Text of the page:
Are You Ready For Power Issues This Summer?


It’s Summer time! Time for enjoying the weather, having a BBQ with friends and family, going on vacations, finding activities for your kids to do so they don’t nag you daily, etc… . But at Weston Technology Solutions, there’s something else that we always think of when Summer rolls around: Thunderstorms and construction season. Lightning storms and construction — and the power issues that come with them — can cause some serious issues to servers, workstation, network equipment and more. A sudden power surge, power dip (also known as a brown out), or complete loss of power can wreak havoc to your business if critical hardware is not protected. How can you help prevent problems? By protecting your systems with a properly-rated Uninterruptible power supply (UPS – also known as a battery backup).

Unless you have a properly installed and grounded lightning rod, there is very little you can do to protect from a direct lightning strike during a storm, other than to disconnect equipment entirely from power, network, or any other connection that eventually makes its way outside (whole building surge protectors can help reduce the damage, but that’s beyond the scope of this article – talk to a licensed electrician for more information). Thankfully, direct lightning strikes are fairly uncommon in our region, but the power surges, dips, and outages that occur during those storms are quite common. That’s where a properly-built UPS can help protect your critical business hardware.

Modern UPS devices have surge protection hardware in them that will help keep the surges at bay, but their most useful feature is to provide power when power dips or fails. A UPS has a battery in it that will keep the voltage steady during power dips, or will keep power flowing briefly in the event of a complete outage. Depending on the size and capacity of the UPS, it may be able to keep your server from going offline the duration of the outage.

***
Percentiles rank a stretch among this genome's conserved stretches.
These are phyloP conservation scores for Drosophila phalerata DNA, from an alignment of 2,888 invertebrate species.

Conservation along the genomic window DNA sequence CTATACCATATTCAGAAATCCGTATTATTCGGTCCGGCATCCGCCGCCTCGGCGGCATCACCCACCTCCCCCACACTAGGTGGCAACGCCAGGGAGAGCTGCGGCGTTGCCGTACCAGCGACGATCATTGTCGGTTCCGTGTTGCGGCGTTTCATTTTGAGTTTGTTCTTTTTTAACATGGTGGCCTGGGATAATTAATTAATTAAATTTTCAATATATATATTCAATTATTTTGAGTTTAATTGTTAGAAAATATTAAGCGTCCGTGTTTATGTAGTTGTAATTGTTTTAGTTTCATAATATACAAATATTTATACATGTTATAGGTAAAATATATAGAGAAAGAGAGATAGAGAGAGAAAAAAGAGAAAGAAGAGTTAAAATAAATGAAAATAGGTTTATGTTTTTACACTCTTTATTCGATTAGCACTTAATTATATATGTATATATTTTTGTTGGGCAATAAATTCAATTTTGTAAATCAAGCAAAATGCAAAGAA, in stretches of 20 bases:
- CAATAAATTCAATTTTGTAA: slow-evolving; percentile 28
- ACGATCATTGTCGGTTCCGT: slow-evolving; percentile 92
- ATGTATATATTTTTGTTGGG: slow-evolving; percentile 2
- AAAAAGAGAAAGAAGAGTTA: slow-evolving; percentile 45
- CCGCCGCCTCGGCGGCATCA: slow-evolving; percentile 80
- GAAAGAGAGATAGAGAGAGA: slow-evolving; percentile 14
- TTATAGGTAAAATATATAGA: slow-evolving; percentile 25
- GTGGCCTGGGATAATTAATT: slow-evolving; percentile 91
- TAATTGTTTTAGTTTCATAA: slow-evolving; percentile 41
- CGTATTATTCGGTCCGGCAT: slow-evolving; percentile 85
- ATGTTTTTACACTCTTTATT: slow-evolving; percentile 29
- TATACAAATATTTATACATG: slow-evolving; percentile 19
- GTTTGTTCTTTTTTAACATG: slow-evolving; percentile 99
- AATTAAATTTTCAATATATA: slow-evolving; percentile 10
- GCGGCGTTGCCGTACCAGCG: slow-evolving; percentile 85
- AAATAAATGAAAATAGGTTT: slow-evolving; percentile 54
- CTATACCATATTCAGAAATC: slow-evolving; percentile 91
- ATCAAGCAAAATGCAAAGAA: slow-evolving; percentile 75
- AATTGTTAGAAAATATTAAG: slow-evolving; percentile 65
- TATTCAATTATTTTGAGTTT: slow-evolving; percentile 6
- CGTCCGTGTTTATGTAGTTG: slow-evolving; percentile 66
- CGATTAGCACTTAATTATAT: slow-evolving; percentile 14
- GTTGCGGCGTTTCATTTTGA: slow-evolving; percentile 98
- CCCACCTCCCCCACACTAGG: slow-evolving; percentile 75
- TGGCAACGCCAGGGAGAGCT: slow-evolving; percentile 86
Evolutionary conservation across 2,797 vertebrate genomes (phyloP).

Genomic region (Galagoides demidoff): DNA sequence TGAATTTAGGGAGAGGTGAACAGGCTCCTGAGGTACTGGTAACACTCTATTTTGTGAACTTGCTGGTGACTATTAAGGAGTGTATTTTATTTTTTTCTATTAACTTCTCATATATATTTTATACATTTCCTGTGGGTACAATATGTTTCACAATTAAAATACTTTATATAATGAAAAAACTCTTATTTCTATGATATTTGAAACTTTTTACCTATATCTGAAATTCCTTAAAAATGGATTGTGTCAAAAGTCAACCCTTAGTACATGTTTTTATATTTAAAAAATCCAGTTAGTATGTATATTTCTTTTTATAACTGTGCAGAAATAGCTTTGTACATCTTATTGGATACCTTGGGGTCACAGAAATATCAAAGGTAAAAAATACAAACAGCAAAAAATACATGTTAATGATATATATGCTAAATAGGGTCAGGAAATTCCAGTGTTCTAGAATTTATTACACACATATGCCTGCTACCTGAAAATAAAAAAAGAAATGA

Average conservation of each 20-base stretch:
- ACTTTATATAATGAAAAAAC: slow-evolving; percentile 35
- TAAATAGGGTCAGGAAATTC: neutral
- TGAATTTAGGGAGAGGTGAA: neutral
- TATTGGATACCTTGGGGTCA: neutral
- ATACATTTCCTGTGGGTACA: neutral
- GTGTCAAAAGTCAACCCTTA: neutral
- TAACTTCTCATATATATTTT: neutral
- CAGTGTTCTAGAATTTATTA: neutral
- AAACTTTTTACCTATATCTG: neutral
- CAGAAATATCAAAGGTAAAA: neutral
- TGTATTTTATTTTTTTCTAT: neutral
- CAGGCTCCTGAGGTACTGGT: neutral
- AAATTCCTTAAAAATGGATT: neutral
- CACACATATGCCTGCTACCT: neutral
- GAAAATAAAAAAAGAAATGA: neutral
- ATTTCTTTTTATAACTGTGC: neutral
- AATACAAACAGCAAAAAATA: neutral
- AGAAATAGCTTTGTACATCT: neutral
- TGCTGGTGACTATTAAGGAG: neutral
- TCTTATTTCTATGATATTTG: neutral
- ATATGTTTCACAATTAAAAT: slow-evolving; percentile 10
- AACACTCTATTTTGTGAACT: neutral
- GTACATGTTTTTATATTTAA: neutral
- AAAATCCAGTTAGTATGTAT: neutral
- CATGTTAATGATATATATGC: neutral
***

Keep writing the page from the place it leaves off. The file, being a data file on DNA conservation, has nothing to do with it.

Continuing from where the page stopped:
The biggest key, however, is if you’re going to plug a server or workstation into a UPS, you connect the UPS’s monitoring cable to your machine and you install the monitoring software that is included it with it. This software will allow you to monitor the health and capacity of the battery inside the UPS.

Its greatest benefit is that the software can cleanly shut down the machine it is attached to before the battery runs complete dead. A machine that suddenly loses power and shuts off without doing a clean shutdown can have serious data corruption requiring a restore or recovery from backup and causing you even more downtime than the power outage did. Monitoring software will help to avoid this by saving in-use data and cleanly shutting the computer off when battery level reaches a certain point.

We’ve had to rebuild and restore more than a few servers that had a good UPS, but didn’t have the monitoring properly installed so the server did a hard shutdown when they completely drained out of power (we check on this at least quarterly for our CompleteCare clients so they don’t have to worry).

So now that you know you need a good UPS, how do you know the capacity you need? UPSs are typically rated in Voltage-Amps (VA), which is a confusing rating for most people as they have no idea what a VA is and how many VAs their equipment needs. We recommend APC and Eaton UPSs and APC has a great tool (Eaton has a similar tool) to help you figure out the level of protection you need. You can put in the types of devices and model numbers of the hardware you have, desired run-time, extra power you’ll need for the future, and it will give you a rough estimate as to the type of UPS you’ll need. At the bare minimum, we recommend a 550VA UPS for workstations or general network equipment and at least a 1500VA-rated UPS for servers (or more, depending on the required runtime or power-draw of the machine).

We can quote out UPS systems and solutions for your environment and work with you on installation of monitoring software. Give us a call or email today and let us help you with your power-protection needs.



Photos by wvubush and hbrinkman
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